By adapting its business model, Citibank has been able to successfully create a relationship that has value for both the bank and the community. The bank has tens of thousands of new, profitable customers. And immigrants in the United States, as well as their relatives in Mexico, have a lower-cost alternative for sending home funds safely and securely. As a testament to the attractiveness of this approach, consider the fact that in 2004, Citizens Bank and Sovereign Bank launched similar products (First Data, 2004).
HUMAN RESOURCES: MANPOWER
Manpower is a worldwide leader in the staffing industry, with client firms that include 94 percent of the Fortune 500. In 1999, Manpower determined that it needed to develop a strategic national workforce development program to address long-term information technology (IT) employment needs in the United States by tapping the workforce in underserved communities. Despite the current downturn in demand for IT workers, the U.S. Bureau of Labor Statistics projects that IT employment will nearly double from 2.1 million jobs in 2000 to 3.9 million jobs by 2010 in the United States. Clearly, Manpower's business model succeeds or fails based on its ability to deliver qualified workers to client employer companies. A labor pool shortage like the one of the 1990s could hurt the company's profitability.
In response to this problem, Manpower initiated TechReach, a strategic workforce development program. The program is employer driven; participants are trained in specific skill sets required by employers in each program's local area, increasing the likelihood of program graduates' placement upon their completion of the program.
In May 2003, Manpower formed a National Business Partnership with the U.S. Department of Labor, which linked thousands of local Manpower offices with the local Department of Labor branches. By creating this partnership, Manpower was able to expand the level of activity and impact of the TechReach program. Manpower is now placing thousands of individuals per year into jobs through its TechReach program. Since Manpower earns its fees through placement of individuals into jobs, this has created new profit opportunities for Manpower in addition to new job opportunities for individuals from underserved communities (Center for Corporate Citizenship, 2003; Ford Foundation, 2005).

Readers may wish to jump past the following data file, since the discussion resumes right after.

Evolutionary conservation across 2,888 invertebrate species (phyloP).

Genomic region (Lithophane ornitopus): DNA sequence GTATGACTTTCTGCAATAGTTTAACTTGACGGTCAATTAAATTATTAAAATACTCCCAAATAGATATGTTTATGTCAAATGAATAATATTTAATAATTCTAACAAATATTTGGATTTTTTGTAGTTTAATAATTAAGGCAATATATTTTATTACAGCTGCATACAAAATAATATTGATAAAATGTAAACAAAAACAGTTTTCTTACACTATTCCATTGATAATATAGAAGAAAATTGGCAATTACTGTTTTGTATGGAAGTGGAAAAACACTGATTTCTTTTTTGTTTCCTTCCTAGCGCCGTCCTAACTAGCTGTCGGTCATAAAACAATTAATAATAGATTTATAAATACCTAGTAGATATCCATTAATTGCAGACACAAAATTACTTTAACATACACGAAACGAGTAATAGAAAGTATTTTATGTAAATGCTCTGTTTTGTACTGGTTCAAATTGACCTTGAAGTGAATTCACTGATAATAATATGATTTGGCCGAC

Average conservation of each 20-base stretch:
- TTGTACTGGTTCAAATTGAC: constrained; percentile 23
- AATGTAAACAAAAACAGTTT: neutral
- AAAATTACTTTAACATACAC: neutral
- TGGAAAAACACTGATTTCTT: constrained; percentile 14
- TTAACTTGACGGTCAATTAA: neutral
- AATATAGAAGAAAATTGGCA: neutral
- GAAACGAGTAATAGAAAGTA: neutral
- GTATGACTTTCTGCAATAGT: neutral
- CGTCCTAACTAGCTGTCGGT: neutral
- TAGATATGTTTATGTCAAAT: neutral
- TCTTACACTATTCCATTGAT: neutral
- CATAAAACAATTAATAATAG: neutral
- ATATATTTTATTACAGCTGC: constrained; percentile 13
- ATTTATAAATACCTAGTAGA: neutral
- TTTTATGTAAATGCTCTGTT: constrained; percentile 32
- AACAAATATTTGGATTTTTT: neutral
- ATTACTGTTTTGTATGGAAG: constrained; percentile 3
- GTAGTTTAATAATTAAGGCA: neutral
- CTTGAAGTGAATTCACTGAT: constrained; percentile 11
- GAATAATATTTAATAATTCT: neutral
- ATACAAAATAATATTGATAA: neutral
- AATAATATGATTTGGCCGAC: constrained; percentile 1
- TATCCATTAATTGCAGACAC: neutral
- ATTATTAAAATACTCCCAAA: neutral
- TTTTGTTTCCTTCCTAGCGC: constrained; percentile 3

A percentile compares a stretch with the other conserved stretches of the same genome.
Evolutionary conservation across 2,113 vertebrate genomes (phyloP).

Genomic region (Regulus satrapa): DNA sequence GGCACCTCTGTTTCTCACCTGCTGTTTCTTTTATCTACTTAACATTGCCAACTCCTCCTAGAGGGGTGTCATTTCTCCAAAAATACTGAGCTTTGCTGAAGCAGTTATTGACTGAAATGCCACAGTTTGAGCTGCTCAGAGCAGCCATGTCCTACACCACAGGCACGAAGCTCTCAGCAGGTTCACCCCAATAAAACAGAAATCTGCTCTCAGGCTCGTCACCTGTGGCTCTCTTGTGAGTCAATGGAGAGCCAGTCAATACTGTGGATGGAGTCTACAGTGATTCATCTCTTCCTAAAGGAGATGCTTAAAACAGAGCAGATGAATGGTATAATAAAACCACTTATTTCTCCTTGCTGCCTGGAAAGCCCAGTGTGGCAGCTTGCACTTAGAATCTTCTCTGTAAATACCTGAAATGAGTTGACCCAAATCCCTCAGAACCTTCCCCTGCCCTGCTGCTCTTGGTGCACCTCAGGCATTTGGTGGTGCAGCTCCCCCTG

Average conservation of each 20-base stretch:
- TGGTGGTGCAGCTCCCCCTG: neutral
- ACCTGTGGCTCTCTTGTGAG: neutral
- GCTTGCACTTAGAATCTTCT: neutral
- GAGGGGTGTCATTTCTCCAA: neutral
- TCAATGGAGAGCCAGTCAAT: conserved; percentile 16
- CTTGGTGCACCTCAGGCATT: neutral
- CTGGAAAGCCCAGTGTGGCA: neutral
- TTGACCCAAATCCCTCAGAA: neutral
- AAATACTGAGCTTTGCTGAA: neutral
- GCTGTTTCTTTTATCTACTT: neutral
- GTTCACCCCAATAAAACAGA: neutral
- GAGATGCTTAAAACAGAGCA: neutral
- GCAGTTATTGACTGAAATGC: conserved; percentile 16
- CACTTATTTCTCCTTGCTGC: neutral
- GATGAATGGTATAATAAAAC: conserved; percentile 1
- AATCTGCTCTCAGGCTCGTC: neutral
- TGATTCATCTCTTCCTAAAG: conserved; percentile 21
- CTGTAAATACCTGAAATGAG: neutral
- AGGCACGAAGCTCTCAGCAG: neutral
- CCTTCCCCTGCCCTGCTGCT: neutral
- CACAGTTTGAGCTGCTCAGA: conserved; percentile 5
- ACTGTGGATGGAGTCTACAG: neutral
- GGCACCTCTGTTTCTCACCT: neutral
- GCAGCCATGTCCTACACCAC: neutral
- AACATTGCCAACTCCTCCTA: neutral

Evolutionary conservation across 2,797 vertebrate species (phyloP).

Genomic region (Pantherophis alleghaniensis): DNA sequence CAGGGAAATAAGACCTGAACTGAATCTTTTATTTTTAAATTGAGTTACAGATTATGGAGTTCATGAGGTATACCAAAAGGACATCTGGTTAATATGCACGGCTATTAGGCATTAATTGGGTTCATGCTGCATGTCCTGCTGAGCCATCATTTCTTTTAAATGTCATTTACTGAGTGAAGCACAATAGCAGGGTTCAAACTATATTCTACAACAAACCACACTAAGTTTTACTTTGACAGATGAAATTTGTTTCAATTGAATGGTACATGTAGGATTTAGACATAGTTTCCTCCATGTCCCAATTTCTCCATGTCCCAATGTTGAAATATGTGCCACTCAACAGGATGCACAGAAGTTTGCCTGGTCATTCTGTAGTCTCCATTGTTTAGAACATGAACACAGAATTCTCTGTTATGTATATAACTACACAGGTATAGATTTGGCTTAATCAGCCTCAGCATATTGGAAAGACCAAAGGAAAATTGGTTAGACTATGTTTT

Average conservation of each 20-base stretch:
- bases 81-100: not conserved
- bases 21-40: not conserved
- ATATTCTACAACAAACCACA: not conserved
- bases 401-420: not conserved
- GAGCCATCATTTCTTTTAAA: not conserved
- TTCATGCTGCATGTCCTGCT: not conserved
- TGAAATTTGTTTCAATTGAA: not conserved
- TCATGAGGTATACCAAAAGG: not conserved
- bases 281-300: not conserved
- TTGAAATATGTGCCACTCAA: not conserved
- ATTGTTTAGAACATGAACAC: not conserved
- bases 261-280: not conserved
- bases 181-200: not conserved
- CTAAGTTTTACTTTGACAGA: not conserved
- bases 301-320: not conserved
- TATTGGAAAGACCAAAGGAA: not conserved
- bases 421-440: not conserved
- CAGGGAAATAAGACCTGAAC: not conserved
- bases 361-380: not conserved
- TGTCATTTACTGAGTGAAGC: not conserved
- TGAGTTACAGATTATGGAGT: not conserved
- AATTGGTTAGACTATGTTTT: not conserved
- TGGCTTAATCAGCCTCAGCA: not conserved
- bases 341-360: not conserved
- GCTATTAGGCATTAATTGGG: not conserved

PURCHASING: GREEN MOUNTAIN COFFEE ROASTERS
Green Mountain Coffee Roasters (GMCR) is a Vermont-based wholesale coffee company that roasts more than 75 high-quality arabica coffees. It had sales of $137 million in FY 2004 and has been recognized by Forbes magazine in the years 2002 to 2004 as one of the "200 Best Small Companies in America."
In an effort to reach new customers, Green Mountain added "Fair Trade" certified coffees to its product line. Coffee that meets the Fair Trade standard is purchased under prices and terms that enable farmers in underserved markets to earn a sustainable livelihood and produce a high-quality bean. Coffee that is sold in the U.S. markets is certified to meet the standards by TransFair USA, an independent certification organization.
Green Mountain has been able to use the Fair Trade certified standard to differentiate its coffee from other coffees that are not Fair Trade certified. And even though Fair Trade coffee is more expensive to purchase, the company has been able to set a price that enables it to make a good profit.
The Fair Trade and Organic certified line is now Green Mountain's fastest-growing product line, accounting for approximately 16 percent of its sales in FY 2004. And recently, Green Mountain Coffee announced its goal of having 35 percent of its coffee sales be Fair Trade and Organic certified by the end of FY 2008.
Fair Trade coffee has created business value for Green Mountain Coffee Roasters because it has enabled the company to expand profitably. And it has created value for small-farm coffee growers in underserved markets because it has helped ensure that their product is purchased on terms that let them earn a sustainable livelihood (Ford Foundation, 2005).
PRODUCT DEVELOPMENT: CEMEX